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Gambia’s President-elect Adama Barrow said Thursday his inauguration would take place at the Gambian Embassy in neighboring Senegal, as longtime leader Yahya Jammeh refused to give up power.

He made the announcement on Twitter, where shortly after midnight he declared Jammeh’s presidency “officially over.”

“The new era of Gambia is here at last,” Barrow said.

The inauguration was initially to take place Thursday in Gambia’s capital, Banjul.

Barrow won the country’s December 1 election. Jammeh, who once vowed to rule Gambia for “a billion years,” initially accepted the results, but changed his mind citing alleged voting irregularities.

Gambia’s neighbors in West Africa are trying to help resolve the situation.

Mauritania’s President Ould Abdel Aziz held talks with Jammeh, and then went to Senegal late Wednesday to meet with Barrow. Aziz told reporters he is “less pessimistic” about a peaceful outcome after talks with both men.

Troops from the Economic Community of West African States (ECOWAS) were waiting Thursday on the Senegal-Gambia border.

Liberia is the current ECOWAS chair. Liberian Information Minister Eugene Nagbe told VOA that military force is always the last resort, but that all options are on the table.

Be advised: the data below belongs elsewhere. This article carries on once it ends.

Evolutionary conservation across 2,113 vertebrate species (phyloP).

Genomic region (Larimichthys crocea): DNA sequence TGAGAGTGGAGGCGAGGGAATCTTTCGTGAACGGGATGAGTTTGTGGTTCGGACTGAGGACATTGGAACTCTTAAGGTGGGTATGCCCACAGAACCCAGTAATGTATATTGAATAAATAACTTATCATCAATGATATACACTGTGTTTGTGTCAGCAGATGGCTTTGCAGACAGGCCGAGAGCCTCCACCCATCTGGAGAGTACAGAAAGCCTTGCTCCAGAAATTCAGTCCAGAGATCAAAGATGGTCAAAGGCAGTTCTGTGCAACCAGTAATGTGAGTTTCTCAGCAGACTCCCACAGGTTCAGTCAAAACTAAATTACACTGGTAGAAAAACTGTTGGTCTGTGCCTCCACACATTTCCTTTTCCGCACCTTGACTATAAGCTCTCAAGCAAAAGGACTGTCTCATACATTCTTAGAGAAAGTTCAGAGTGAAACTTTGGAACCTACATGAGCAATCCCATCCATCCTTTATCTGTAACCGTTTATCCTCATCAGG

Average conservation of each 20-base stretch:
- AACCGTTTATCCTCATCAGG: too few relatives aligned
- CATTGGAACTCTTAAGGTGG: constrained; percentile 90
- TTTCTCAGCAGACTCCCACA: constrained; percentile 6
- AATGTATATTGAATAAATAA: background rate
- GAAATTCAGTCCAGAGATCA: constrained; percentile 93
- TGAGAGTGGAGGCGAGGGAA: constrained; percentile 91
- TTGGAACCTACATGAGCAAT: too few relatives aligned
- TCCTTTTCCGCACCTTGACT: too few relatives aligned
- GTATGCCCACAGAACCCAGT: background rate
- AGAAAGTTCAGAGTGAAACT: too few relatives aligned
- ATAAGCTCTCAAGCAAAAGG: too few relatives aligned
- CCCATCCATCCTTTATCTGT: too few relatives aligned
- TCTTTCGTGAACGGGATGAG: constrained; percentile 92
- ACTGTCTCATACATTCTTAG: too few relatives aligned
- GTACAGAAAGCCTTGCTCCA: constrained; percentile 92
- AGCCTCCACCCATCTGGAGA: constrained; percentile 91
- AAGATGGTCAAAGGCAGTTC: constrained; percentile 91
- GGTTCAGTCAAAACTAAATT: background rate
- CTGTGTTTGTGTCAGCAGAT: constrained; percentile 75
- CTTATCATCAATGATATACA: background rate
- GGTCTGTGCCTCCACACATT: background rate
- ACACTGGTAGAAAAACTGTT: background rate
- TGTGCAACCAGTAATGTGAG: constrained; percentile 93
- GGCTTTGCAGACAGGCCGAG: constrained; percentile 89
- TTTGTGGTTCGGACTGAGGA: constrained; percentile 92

Nagbe said Barrow won the election freely and fairly and that ECOWAS encourages Jammeh to respect the Gambian constitution.

“ECOWAS’ position is very clear, that the mandate of the Gambian people … as expressed in the election … must be respected,” Nagbe said. “On Thursday, President-elect Barrow will be inaugurated and he will be recognized not just by ECOWAS but also by the African Union and the rest of the world.”

Gambian army Chief Ousman Badjie told the French news agency Wednesday that his men will not resist other African forces if they cross the border.

“This is a political dispute,” he said. “I am not going to involve my soldiers in a stupid fight.”

With tension and uncertainly hanging thickly in the air, much of the Gambian capital of Banjul was deserted Wednesday. Some tourists boarded special flights out of the country and crowded onto ferries to neighboring Senegal, but other remained behind at resort hotels.

Jammeh, who had seized power in a 1994 coup, retained his office in a series of elections until last month’s ballot.

Many Gambians say they are more than ready for a change in leadership.

Amnesty International and other major human-rights groups accuse Jammeh of having little tolerance for dissent; they say he has killed or jailed many opponents.

He also has threatened to murder homosexuals, and once ordered the kidnapping more than 1,000 villagers accused of being witches. They were forced to drink a vile liquid that sickened them.